As facilitators we feel it is our responsibility to make sure our students get the most out of each lesson. However, this goal comes with many challenges. There is a unique challenge for the few who grew up in a Hispanic household, hearing Spanish but never learning to fluently speak it themselves. Knowing limited Spanish often puts them in a situation where they can understand what a person is saying but be unable to formulate a proper reply. This is especially frustrating when a student asks for help and the facilitator knows what they want but can’t tell them what to do. A similar frustration also arises when you know the translation for a word but don’t know the word associations or grammar needed to properly use it. This endeavor is magnified for those who know very little to no Spanish. Not only can they not respond to the children, but more often than not, they don’t even understand what a student is saying. Despite this, as a facilitator, communication is vital and this gap must be crossed.
To compensate for a lack of fluent Spanish a few facilitators have made use of a more universal language. This language primarily consists of body language and tone of voice. No matter what part of the world you’re from or what language you speak, some signs mean the same thing to everyone. When someone is angry their posture or tone typically gives it away; the same for when someone’s happy. Through laughter and a common appreciation of music people can bond without ever saying a word. Knowing this, we try to accurately depict our emotions though such messages. That way even when we don’t know what to say the students can still
understand what we mean. I personally took to simple hand gestures and my basic understanding of Spanish numbers to teach my students how to use the snap circuits. Since all the pieces were labeled, I was able to communicate most of my lesson without a vast understanding of Spanish. Then through smiles and high-fives I was able to cheer on my students as they completed their tasks. Many facilitators have also made an active effort to learn more Spanish, taking opportunities like buying things at a local store to practice what they’ve learned. We are all enjoying pushing ourselves to learn more over the next five days so that we can make the most our of our last day with kids at Casa Victoria.
While some people might not be used to living close to each other, some people are.
Communal living can be hard for those who prefer to be alone. Introverts have a difficult time being around many people for too long. Some even feeling physically drained or sick after awhile. Many need time alone to unwind and process the day’s events. Being used to a lot of alone time might make it uncomfortable to be living with 20 people.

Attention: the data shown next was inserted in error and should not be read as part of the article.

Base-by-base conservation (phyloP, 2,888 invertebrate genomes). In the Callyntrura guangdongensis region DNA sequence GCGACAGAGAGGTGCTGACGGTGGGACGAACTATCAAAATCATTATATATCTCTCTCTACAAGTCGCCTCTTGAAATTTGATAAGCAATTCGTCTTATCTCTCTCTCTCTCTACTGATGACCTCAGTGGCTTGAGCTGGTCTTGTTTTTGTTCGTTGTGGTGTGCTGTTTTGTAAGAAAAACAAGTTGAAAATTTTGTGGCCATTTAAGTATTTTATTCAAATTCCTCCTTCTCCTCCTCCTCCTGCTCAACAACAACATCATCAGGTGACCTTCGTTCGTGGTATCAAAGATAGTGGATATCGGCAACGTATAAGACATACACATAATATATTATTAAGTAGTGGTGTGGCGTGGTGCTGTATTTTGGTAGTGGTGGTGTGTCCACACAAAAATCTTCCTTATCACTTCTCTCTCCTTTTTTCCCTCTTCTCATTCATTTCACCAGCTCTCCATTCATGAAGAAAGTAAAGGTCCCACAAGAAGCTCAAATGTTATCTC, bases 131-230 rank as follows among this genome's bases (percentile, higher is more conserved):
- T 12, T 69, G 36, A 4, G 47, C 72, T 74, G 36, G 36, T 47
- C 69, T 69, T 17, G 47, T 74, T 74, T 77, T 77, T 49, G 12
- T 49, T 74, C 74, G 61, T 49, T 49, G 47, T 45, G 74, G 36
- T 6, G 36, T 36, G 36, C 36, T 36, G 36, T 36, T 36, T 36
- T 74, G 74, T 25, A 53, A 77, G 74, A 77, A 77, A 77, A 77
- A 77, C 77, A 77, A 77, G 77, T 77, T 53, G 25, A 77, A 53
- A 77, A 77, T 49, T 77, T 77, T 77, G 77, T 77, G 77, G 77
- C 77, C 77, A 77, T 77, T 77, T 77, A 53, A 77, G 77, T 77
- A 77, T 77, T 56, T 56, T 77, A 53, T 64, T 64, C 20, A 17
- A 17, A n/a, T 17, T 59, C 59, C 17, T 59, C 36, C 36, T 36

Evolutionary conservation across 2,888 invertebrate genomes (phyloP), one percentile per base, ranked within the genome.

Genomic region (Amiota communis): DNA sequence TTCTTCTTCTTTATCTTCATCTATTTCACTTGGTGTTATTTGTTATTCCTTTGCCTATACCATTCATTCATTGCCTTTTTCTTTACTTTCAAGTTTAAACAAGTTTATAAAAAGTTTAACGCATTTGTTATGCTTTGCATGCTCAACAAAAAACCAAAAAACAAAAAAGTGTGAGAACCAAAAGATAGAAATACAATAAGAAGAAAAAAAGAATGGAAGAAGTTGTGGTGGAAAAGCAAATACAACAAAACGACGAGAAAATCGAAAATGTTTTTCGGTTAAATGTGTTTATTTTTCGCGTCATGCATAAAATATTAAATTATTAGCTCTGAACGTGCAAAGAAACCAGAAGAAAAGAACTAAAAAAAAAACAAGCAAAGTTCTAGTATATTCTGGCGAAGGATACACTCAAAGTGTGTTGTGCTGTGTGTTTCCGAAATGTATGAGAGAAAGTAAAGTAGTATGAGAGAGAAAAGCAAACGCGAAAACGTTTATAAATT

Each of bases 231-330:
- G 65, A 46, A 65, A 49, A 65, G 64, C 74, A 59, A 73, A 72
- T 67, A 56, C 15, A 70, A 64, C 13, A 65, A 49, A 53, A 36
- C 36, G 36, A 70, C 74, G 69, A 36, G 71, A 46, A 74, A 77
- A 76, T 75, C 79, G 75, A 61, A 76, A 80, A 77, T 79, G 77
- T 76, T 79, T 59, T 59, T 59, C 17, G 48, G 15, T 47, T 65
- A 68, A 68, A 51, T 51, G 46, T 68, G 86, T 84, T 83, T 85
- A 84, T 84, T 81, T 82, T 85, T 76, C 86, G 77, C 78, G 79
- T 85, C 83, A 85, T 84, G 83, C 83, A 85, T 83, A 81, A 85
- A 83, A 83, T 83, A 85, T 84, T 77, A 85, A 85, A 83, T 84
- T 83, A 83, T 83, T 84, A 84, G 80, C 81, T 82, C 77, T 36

On the other hand, for someone who has a very open and extroverted personality, it’s easy to live in close proximity with people. Knowing these students for all these years really helps with homesickness. Living with people who you spent 3 years with made it easy to feel at home. Although obvious challenges in communal living will occur, we have the mindset ready to overcome anything. The family-relationship we all share as a group has strengthened our willingness to interact, allowing us to grow. One of the definite pros of communal living is the teamwork skills we are all learning. Living here at Casa Victoria, and having some students help Alicia and Dan with the cooking and cleaning, makes us feel included and helps us with different family values. All chores in our living space have been done as a team, allowing us to strengthen our communication and leadership skills, preparing us for our student-led impact projects upon our return.
Here we have Nestor doing some cooking for all 21 of us on our first day in Casa Victoria. He says ” given this great opportunity and everything that comes with it, I wouldn’t be satisfied if I wasn’t able to pitch in.”
We are all grateful to be here and to be able to do everything we can to help Dan and Alicia with their amazing foundation. We can’t wait for the days to follow with the kids and also to experience more moments with these students while living together.
Today we had the amazing opportunity to stand with our feet in both hemispheres as we played around with the science of the Equator and learned about indigenous tribes of Ecuador at Mitad del Mundo. Scroll through some pictures below and check out the video at the end.
Jason takes a minute to pose with a traditional Ecuadorian mask-wearer.
During our informative tour, we learned that in the 19th century muraiya Shuar became famous for their elaborate head-shrinking processes and were able to see a real shrunken head ourselves.
Everyone peeking in to see the head (which we could not photograph due to it being part of a private collection).
Aboya posing with her new “friend.”
A replica of a shrunken head.
Here we are learning about the environmental movements in Ecuador and the actions taken to protect biological diversity.
We learned how certain Chiefs were buried in chambers such as this with their (still alive!) wives.
…and visited an actual hut built by natives.
Can’t take this guy anywhere 🙂
Listening attentively to our guide about how their are no hurricanes, typhoons, or tornados along the Equator because of centrifugal force (pictured above and below).
Taking every opportunity to capture the moment.
Intense one on one competition as we took on the egg balancing challenge.
Proud holders of egg balancing certificates of excellence.